Law Students

Dear Law School Professors: Your Scare Tactics Don’t Work
Download PDF


Dear Law School Professors: Your Scare Tactics Don't Work

Summary: Telling tales of attorneys’ mistakes and informing students of all the things that can go wrong in a law practice are largely ineffective and only add stress to students, a new paper finds.


The Wall Street Journal reports what many law students already know: that fear based instruction isn’t a great idea for teaching law classes. Before their first year of law school, many students have heard horror stories of attorneys’ mishaps and mistakes in practice. One such story includes an attorney who overlooked a spelling check error in his appellate brief—“sua sponte” was “corrected” to “sea sponge.”

Abigail Patthoff, a legal research and writing specialist at Chapman University in California, demonstrates in her latest paper, which will be published in the Utah Law Review, that such “scare tactics” in the classroom only add stress to an already draining educational program. If professors are too careless with these methods, she warns that these students, who are already “among the most dissatisfied, demoralized, and depressed of graduate school populations,” will only suffer more.

Ms. Patthoff states that professors should be more careful when implementing cautionary tales in lecture. “By more thoughtfully using cautionary tales, we can actively manage one source of law student anxiety.”

Get JD Journal in Your Mail

Subscribe to our FREE daily news alerts and get the latest updates on the most happening events in the legal, business, and celebrity world. You also get your daily dose of humor and entertainment!!

Ms. Patthoff includes some tips for the most effective use of these stories. She encourages professors to use them sparingly so as to “preserve the effectiveness of the fear appeal technique.” These anecdotes would also be well received by students during “lower-stress times,” such as the beginning of the semester or after a big assignment is due.

Avoiding vivid language, as well as narrowing the message (instead of telling a complicated, involved story) are also effective precautions for professors to take. Most importantly, she advises these professors not to assume that the students will immediately understand what they should not do in their practices—make the takeaway advice specific, such as “consult a style manual when you are unsure where to place an apostrophe.”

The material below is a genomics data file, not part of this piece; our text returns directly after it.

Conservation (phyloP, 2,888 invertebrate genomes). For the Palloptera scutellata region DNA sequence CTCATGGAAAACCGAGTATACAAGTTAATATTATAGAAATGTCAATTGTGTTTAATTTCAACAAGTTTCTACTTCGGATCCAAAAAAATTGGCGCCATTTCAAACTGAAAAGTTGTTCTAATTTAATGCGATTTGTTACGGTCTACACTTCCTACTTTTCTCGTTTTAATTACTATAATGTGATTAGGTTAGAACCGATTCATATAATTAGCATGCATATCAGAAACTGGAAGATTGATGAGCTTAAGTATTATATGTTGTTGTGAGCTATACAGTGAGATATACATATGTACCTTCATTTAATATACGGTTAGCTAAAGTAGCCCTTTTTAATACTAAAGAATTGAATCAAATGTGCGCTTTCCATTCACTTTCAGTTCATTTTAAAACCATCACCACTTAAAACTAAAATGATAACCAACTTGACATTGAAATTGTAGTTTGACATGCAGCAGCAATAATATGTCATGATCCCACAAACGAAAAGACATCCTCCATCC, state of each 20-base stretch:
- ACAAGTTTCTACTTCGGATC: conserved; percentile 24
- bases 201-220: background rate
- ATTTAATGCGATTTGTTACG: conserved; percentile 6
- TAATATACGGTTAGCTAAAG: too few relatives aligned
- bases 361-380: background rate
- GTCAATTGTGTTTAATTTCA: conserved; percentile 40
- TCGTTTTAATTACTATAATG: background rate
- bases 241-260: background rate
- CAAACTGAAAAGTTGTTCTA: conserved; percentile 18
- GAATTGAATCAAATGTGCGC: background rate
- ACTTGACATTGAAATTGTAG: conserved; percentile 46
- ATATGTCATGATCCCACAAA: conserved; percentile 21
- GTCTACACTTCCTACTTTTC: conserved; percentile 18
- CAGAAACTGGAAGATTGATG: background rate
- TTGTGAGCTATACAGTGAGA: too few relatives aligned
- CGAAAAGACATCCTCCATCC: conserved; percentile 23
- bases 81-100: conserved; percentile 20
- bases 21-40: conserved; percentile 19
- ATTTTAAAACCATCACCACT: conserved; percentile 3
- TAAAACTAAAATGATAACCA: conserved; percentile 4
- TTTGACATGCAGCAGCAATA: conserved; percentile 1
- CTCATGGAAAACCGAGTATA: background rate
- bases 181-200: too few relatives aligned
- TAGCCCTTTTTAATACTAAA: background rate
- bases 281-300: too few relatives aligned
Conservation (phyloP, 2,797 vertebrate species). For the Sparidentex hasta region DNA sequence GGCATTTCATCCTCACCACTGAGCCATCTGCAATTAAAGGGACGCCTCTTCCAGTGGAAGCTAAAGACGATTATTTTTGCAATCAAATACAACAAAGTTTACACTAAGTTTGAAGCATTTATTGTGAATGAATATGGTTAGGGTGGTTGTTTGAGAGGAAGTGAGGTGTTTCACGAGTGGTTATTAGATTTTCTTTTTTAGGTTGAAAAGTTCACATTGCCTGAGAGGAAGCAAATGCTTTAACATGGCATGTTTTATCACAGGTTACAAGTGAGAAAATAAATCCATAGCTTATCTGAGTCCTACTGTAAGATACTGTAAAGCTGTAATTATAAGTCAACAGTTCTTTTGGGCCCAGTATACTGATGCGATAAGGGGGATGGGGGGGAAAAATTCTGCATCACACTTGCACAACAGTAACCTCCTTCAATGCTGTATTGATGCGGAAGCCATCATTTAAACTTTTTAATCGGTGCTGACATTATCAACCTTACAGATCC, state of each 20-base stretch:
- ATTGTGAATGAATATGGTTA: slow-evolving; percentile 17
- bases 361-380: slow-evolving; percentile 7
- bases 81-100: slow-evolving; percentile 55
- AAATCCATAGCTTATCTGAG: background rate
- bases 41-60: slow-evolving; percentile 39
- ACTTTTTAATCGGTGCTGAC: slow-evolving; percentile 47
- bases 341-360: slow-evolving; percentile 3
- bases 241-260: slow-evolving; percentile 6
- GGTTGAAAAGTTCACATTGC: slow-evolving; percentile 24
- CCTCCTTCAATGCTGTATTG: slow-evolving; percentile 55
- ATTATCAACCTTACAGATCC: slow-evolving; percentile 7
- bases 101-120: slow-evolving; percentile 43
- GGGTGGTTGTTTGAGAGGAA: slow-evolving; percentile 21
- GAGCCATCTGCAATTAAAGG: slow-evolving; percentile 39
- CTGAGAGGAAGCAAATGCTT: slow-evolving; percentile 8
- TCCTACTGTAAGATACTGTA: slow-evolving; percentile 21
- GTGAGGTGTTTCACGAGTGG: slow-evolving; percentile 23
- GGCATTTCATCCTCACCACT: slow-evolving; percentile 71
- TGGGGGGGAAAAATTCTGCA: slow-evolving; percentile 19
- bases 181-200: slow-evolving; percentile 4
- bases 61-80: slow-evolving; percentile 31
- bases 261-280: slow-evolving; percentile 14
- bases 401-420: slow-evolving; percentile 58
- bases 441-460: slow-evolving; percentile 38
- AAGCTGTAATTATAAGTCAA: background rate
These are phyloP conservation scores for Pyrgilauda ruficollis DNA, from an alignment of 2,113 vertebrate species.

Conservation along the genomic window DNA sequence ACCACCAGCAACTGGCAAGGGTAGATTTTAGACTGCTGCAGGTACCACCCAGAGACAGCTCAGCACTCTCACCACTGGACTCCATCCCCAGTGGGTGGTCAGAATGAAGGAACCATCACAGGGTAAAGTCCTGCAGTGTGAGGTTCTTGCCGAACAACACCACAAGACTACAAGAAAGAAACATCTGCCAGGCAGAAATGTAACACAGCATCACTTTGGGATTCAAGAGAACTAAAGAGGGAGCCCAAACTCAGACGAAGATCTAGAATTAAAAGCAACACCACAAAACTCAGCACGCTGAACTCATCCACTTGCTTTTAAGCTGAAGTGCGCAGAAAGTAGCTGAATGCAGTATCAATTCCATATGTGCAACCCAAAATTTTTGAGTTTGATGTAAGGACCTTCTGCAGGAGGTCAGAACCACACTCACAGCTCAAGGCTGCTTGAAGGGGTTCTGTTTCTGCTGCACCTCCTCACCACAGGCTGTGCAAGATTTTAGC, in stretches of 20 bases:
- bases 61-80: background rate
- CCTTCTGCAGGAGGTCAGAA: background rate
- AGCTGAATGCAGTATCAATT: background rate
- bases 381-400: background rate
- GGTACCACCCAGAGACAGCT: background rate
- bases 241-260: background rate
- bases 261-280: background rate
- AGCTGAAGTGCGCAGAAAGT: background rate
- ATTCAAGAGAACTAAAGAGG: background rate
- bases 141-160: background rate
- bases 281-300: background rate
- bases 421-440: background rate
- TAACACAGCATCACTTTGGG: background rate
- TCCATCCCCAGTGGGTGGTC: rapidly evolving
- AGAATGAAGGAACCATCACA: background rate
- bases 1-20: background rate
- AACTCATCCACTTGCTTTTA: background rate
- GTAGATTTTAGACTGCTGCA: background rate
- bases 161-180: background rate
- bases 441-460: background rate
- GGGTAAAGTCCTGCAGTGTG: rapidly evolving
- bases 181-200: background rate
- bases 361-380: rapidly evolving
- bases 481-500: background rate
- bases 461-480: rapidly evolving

Photo credit:





Search Now

Junior Commercial Litigation Attorney with products liability experience


Phoenix office of our client seeks junior commercial litigation attorney with 1-3 years of experienc...

Apply Now

Employment Defense Attorney with 5+ years of litigation experience

USA-CA-Los Angeles

Los Angeles office of our client seeks employment defense attorney with 5+ years of litigation exper...

Apply Now

IP Patent Attorney with 2-5 years of computer engineering experience


Milwaukee office of our client seeks intellectual property patent attorney with 2-5 years of experie...

Apply Now

Labor and Employment Attorney with 3-4 years of litigation experience

USA-CA-Los Angeles

Los Angeles office of our client seeks labor and employment attorney with 3-4 years of litigation ex...

Apply Now


Commercial Real Estate Associate


Searching for an experienced commercial real estate associate. Ideally, this candidate has gained th...

Apply now

Paralegal / Legal Assistant

USA-LA-New Orleans

New Orleans law firm, Herman, Herman & Katz, seeking to hire a paralegal with at least five years ex...

Apply now

Paralegal / Legal Assistant

USA-RI-East Providence

Our firm is seeking is seeking a candidate that can handle a fast-paced working environment and can ...

Apply now

Junior Litigation Attorney

USA-NY-New York City

Junior Litigation Attorney. We are seeking applications for a junior associate position in our New Y...

Apply now

Most Popular


To Top